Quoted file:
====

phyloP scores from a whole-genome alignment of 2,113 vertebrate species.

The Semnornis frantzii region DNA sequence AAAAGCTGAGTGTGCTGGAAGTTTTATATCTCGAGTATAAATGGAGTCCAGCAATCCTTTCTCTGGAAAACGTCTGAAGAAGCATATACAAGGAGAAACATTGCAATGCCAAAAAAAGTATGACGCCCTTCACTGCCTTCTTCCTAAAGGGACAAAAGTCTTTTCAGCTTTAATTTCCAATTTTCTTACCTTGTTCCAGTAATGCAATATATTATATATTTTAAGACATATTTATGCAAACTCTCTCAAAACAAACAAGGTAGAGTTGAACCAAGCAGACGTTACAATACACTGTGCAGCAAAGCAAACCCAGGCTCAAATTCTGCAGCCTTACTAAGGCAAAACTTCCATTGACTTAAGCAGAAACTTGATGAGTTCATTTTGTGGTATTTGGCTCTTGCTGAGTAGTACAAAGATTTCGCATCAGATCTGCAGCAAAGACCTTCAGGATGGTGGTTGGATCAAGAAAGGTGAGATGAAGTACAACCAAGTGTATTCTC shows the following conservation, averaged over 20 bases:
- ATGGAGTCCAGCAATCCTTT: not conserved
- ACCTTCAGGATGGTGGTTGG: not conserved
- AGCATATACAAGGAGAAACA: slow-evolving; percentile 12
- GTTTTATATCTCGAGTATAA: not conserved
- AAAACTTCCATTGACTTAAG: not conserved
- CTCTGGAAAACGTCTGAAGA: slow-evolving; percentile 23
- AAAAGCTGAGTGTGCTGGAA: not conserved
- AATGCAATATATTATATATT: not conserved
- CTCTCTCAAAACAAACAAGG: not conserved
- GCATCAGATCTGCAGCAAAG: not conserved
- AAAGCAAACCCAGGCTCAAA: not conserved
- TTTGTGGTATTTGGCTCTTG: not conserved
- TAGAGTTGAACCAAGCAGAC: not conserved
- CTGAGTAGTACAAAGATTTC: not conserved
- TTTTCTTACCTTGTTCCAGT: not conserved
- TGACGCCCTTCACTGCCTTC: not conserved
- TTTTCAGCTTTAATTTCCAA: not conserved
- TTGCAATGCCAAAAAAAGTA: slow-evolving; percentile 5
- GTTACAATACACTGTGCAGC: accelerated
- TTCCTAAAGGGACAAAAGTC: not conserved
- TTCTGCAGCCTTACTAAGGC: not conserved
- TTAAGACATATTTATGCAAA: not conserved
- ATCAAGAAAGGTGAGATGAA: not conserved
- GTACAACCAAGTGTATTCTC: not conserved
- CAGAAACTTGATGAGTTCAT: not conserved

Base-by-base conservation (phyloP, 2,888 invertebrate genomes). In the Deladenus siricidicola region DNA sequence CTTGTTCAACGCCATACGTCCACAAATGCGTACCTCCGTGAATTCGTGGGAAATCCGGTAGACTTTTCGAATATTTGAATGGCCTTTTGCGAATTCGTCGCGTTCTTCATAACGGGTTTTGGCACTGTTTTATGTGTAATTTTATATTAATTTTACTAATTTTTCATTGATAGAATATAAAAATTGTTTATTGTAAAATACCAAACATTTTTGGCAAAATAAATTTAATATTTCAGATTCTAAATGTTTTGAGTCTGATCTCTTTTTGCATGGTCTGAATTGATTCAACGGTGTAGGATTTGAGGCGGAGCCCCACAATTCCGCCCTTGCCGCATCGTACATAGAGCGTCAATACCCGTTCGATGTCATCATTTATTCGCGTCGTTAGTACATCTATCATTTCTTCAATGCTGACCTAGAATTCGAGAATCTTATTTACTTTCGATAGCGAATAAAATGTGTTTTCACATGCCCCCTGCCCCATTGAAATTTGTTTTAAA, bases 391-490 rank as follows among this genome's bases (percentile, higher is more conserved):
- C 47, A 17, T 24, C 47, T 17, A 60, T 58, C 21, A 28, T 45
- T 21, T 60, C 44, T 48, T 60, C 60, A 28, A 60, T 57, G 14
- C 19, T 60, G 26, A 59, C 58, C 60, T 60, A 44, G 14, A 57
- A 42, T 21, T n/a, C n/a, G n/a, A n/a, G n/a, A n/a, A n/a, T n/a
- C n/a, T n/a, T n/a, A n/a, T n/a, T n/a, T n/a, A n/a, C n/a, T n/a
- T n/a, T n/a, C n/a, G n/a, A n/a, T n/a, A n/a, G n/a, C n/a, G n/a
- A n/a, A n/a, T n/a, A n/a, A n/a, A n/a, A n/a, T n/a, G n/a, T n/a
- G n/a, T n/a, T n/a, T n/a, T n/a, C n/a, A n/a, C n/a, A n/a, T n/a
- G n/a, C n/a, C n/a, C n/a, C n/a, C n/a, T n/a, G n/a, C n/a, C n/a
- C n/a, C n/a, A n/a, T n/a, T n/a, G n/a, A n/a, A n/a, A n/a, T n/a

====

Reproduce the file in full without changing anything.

phyloP scores from a whole-genome alignment of 2,113 vertebrate species.

The Semnornis frantzii region DNA sequence AAAAGCTGAGTGTGCTGGAAGTTTTATATCTCGAGTATAAATGGAGTCCAGCAATCCTTTCTCTGGAAAACGTCTGAAGAAGCATATACAAGGAGAAACATTGCAATGCCAAAAAAAGTATGACGCCCTTCACTGCCTTCTTCCTAAAGGGACAAAAGTCTTTTCAGCTTTAATTTCCAATTTTCTTACCTTGTTCCAGTAATGCAATATATTATATATTTTAAGACATATTTATGCAAACTCTCTCAAAACAAACAAGGTAGAGTTGAACCAAGCAGACGTTACAATACACTGTGCAGCAAAGCAAACCCAGGCTCAAATTCTGCAGCCTTACTAAGGCAAAACTTCCATTGACTTAAGCAGAAACTTGATGAGTTCATTTTGTGGTATTTGGCTCTTGCTGAGTAGTACAAAGATTTCGCATCAGATCTGCAGCAAAGACCTTCAGGATGGTGGTTGGATCAAGAAAGGTGAGATGAAGTACAACCAAGTGTATTCTC shows the following conservation, averaged over 20 bases:
- ATGGAGTCCAGCAATCCTTT: not conserved
- ACCTTCAGGATGGTGGTTGG: not conserved
- AGCATATACAAGGAGAAACA: slow-evolving; percentile 12
- GTTTTATATCTCGAGTATAA: not conserved
- AAAACTTCCATTGACTTAAG: not conserved
- CTCTGGAAAACGTCTGAAGA: slow-evolving; percentile 23
- AAAAGCTGAGTGTGCTGGAA: not conserved
- AATGCAATATATTATATATT: not conserved
- CTCTCTCAAAACAAACAAGG: not conserved
- GCATCAGATCTGCAGCAAAG: not conserved
- AAAGCAAACCCAGGCTCAAA: not conserved
- TTTGTGGTATTTGGCTCTTG: not conserved
- TAGAGTTGAACCAAGCAGAC: not conserved
- CTGAGTAGTACAAAGATTTC: not conserved
- TTTTCTTACCTTGTTCCAGT: not conserved
- TGACGCCCTTCACTGCCTTC: not conserved
- TTTTCAGCTTTAATTTCCAA: not conserved
- TTGCAATGCCAAAAAAAGTA: slow-evolving; percentile 5
- GTTACAATACACTGTGCAGC: accelerated
- TTCCTAAAGGGACAAAAGTC: not conserved
- TTCTGCAGCCTTACTAAGGC: not conserved
- TTAAGACATATTTATGCAAA: not conserved
- ATCAAGAAAGGTGAGATGAA: not conserved
- GTACAACCAAGTGTATTCTC: not conserved
- CAGAAACTTGATGAGTTCAT: not conserved

Base-by-base conservation (phyloP, 2,888 invertebrate genomes). In the Deladenus siricidicola region DNA sequence CTTGTTCAACGCCATACGTCCACAAATGCGTACCTCCGTGAATTCGTGGGAAATCCGGTAGACTTTTCGAATATTTGAATGGCCTTTTGCGAATTCGTCGCGTTCTTCATAACGGGTTTTGGCACTGTTTTATGTGTAATTTTATATTAATTTTACTAATTTTTCATTGATAGAATATAAAAATTGTTTATTGTAAAATACCAAACATTTTTGGCAAAATAAATTTAATATTTCAGATTCTAAATGTTTTGAGTCTGATCTCTTTTTGCATGGTCTGAATTGATTCAACGGTGTAGGATTTGAGGCGGAGCCCCACAATTCCGCCCTTGCCGCATCGTACATAGAGCGTCAATACCCGTTCGATGTCATCATTTATTCGCGTCGTTAGTACATCTATCATTTCTTCAATGCTGACCTAGAATTCGAGAATCTTATTTACTTTCGATAGCGAATAAAATGTGTTTTCACATGCCCCCTGCCCCATTGAAATTTGTTTTAAA, bases 391-490 rank as follows among this genome's bases (percentile, higher is more conserved):
- C 47, A 17, T 24, C 47, T 17, A 60, T 58, C 21, A 28, T 45
- T 21, T 60, C 44, T 48, T 60, C 60, A 28, A 60, T 57, G 14
- C 19, T 60, G 26, A 59, C 58, C 60, T 60, A 44, G 14, A 57
- A 42, T 21, T n/a, C n/a, G n/a, A n/a, G n/a, A n/a, A n/a, T n/a
- C n/a, T n/a, T n/a, A n/a, T n/a, T n/a, T n/a, A n/a, C n/a, T n/a
- T n/a, T n/a, C n/a, G n/a, A n/a, T n/a, A n/a, G n/a, C n/a, G n/a
- A n/a, A n/a, T n/a, A n/a, A n/a, A n/a, A n/a, T n/a, G n/a, T n/a
- G n/a, T n/a, T n/a, T n/a, T n/a, C n/a, A n/a, C n/a, A n/a, T n/a
- G n/a, C n/a, C n/a, C n/a, C n/a, C n/a, T n/a, G n/a, C n/a, C n/a
- C n/a, C n/a, A n/a, T n/a, T n/a, G n/a, A n/a, A n/a, A n/a, T n/a